Much of the provincial government is in Whistler right now for the annual convention of the Union of British Columbia Municipalities. I pulled Forest Minister Pat Bell aside yesterday morning for his take on the protests against the Cheakamus Community Forest. Here’s what he had to say.
Small note: Allan Crawford’s quotes at the foot of the story didn’t make it into the paper edition. When he called that page was already sent to the printers. He was made aware of this.
You log or someone else will, Forest Minister says
Pat Bell says community forest tenure could go to someone else if annual allowable cut is not met
By Jesse Ferreras, Pique Newsmagazine
September 30, 2010
Either the Cheakamus Community Forest logs the trees around Whistler, or someone else will, the man in charge of B.C.’s forests said on Wednesday.
Pat Bell, B.C.’s Minister of Forests and Range, told Pique in an interview that if the Cheakamus Community Forest doesn’t meet its annual allowable cut of 20,000 cubic metres after five years, then the tenure over forests surrounding Whistler will go back to the province and perhaps be handed off to another forester.
That could be anyone from a First Nation to a private logging company, but it’s also possible for the tenure to come back to the community forest.
“If at the end of a five-year cut control period they’ve not harvested any of the annual allowable cut volume that they’ve designated, then that volume is returned to the Crown and we have the opportunity to re-sell that volume if we choose to,” Bell said.
“We have a number of options in terms of how you would reallocate it. I don’t have a desire to put it out into anyone else’s hands.
“Conversely, the tenure was not provided to the community to not have any harvesting take place. Certainly we’re looking for them to achieve some level of harvesting.”
The Cheakamus Community Forest is a joint initiative by the Resort Municipality of Whistler, the Squamish First Nation and the Lil’wat First Nation to collectively manage the forests surrounding Whistler.
Together they hold a tenure over 30,000 hectares of Crown forest land in areas such as the Callaghan and Cheakamus valleys, as well as Wedge Mountain and Brandywine.
Opponents of the community forests have seized on plans to log old growth trees – specifically, trees that have never been cut before. It began when Allan Crawford, co-owner of Canadian Snowmobile Adventures and co-owner of a tenure on Sproatt Mountain, where logging is to take place, wrote letters to the editor and took out ads opposing the logging plans.
The province defines old growth in the coastal region as 250 years old and protesters worry that trees aged anywhere from 300 to 500 years old could be cut in openings of up to five hectares.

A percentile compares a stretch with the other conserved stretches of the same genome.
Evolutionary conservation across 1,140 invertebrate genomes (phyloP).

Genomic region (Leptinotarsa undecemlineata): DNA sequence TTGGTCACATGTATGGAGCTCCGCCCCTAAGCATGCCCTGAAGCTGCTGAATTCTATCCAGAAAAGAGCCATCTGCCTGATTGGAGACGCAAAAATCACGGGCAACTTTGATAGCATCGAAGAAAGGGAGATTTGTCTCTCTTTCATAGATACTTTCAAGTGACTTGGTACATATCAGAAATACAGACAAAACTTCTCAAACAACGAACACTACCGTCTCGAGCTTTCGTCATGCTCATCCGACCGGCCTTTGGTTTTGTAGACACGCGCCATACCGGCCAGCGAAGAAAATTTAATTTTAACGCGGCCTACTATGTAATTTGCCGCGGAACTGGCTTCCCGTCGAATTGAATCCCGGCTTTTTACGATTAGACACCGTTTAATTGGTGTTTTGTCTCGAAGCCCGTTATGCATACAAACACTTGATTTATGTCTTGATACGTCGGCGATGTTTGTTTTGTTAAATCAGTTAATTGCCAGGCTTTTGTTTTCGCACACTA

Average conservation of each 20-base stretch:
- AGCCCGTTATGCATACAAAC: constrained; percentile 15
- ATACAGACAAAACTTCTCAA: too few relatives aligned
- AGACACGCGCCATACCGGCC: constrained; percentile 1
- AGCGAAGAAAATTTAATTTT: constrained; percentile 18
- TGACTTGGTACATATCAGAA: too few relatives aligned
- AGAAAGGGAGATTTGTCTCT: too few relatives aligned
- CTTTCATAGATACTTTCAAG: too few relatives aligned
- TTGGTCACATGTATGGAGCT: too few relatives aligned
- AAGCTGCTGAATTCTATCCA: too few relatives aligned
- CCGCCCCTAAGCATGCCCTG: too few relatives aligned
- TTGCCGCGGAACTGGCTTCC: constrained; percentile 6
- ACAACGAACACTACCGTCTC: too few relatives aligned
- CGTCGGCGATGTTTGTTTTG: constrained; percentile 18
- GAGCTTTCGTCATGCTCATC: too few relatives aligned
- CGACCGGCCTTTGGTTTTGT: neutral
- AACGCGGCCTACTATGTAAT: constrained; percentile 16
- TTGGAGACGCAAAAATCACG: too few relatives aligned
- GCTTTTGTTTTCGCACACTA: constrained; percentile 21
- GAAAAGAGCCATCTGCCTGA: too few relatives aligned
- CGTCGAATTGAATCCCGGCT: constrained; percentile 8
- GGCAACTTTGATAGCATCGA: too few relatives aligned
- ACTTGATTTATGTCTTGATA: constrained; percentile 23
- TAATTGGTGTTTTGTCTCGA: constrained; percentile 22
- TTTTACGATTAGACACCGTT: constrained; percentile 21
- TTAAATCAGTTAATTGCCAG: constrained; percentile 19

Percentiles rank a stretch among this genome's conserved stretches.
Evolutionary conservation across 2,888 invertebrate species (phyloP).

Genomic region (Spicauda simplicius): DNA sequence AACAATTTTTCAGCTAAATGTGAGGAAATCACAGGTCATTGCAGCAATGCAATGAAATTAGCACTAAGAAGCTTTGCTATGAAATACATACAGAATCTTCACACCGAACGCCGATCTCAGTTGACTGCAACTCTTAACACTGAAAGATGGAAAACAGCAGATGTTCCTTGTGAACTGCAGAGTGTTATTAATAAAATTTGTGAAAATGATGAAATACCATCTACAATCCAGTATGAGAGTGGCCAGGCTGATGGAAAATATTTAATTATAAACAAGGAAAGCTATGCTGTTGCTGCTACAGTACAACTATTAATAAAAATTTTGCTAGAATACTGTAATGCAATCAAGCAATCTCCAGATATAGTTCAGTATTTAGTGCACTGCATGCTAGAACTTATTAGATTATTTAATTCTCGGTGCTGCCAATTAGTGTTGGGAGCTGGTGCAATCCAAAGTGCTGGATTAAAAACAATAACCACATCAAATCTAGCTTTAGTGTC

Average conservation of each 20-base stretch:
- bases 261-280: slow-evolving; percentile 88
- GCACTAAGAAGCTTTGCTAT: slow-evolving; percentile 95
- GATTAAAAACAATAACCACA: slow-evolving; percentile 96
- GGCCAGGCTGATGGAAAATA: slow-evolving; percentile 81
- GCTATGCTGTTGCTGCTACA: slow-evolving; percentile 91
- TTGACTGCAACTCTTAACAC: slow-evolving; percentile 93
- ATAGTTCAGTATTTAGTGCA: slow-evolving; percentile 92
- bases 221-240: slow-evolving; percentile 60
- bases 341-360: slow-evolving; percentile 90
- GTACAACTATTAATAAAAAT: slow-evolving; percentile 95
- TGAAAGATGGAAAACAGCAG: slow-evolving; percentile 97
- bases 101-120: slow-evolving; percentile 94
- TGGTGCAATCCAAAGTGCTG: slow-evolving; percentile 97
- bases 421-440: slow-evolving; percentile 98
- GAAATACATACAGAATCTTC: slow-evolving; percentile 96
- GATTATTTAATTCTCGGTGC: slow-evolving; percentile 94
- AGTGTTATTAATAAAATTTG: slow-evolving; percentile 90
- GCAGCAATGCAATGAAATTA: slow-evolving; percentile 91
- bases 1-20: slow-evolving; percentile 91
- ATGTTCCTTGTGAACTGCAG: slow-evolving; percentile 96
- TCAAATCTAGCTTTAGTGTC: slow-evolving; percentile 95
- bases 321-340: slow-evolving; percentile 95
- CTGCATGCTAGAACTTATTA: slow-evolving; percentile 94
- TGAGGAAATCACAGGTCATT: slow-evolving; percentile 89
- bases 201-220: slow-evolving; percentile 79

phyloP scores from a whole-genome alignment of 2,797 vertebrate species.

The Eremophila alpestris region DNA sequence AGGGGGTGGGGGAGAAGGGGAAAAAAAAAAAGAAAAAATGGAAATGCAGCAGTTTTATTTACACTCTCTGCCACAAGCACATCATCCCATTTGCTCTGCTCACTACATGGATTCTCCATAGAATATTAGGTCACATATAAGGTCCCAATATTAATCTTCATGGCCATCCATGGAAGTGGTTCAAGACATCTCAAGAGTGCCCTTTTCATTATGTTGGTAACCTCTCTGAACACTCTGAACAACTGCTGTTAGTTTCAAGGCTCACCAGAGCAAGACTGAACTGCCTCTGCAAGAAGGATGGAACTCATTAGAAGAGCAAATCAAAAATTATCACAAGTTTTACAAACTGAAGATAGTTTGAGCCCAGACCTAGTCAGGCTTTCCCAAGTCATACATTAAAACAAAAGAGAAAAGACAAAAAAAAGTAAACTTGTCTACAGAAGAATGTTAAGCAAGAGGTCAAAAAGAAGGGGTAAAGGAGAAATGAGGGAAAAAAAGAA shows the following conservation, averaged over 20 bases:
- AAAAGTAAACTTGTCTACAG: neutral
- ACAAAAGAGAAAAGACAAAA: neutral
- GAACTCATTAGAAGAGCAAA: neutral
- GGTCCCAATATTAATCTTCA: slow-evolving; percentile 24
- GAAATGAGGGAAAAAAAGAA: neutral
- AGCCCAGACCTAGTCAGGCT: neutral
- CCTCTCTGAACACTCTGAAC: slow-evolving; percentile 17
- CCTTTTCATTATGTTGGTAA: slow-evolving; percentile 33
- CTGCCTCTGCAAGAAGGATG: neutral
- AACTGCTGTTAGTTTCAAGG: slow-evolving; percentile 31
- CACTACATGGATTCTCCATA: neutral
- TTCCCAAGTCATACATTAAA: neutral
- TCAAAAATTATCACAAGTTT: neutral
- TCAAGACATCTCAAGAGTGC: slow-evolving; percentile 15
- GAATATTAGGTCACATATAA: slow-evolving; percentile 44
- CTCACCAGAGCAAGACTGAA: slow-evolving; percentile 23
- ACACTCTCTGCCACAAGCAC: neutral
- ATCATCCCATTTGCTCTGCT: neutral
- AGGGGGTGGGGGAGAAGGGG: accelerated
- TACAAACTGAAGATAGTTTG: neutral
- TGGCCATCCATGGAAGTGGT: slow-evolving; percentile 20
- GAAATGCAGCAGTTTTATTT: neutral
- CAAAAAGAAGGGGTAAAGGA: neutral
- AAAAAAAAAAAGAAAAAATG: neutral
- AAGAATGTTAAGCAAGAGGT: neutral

The five hectare opening is actually a limit that the Cheakamus Community Forest has placed on itself – it’s a fraction of the maximum openings, 25 hectares, that are permitted under B.C.’s Forest Act.
Most of the trees in the community forest tenure are old growth. People working with the Cheakamus Community Forest claim that second growth trees aren’t yet mature enough to harvest.
Bell said the image logging opponents are promoting isn’t the one he’s been presented with when it comes to the community forest’s logging plans.
“The visual they’re creating is large clearcuts of old growth stems and that is not the information that I have,” he said. “The harvesting that is being proposed is very selective, very small clearcuts in the odd location. It’ll help open up the forest. Much of the timber that’s being harvested is what I would call mature, rather than old growth, it doesn’t get to the level of being an old growth stem.”
Crawford, reached Wednesday afternoon, wonders whether the Annual Allowable Cut of 20,000 cubic metres can be renegotiated.
“Given where we’re at right now, with their current plans, any change would be an improvement,” he said. “So if they would go from the clearings to selective logging, and go from 20,000 to 10,000, that wold be a way better situation for Whistler.
Crawford said he heard about another community forest where logging was slated for a watershed. Though he didn’t name the community, he said people were opposed to the logging and instead of carrying on with harvesting, the province issued a fine.
“That’s a wrong way to do things, but I’m just giving it as an example,” he said. “There’s always a way to renegotiate things.”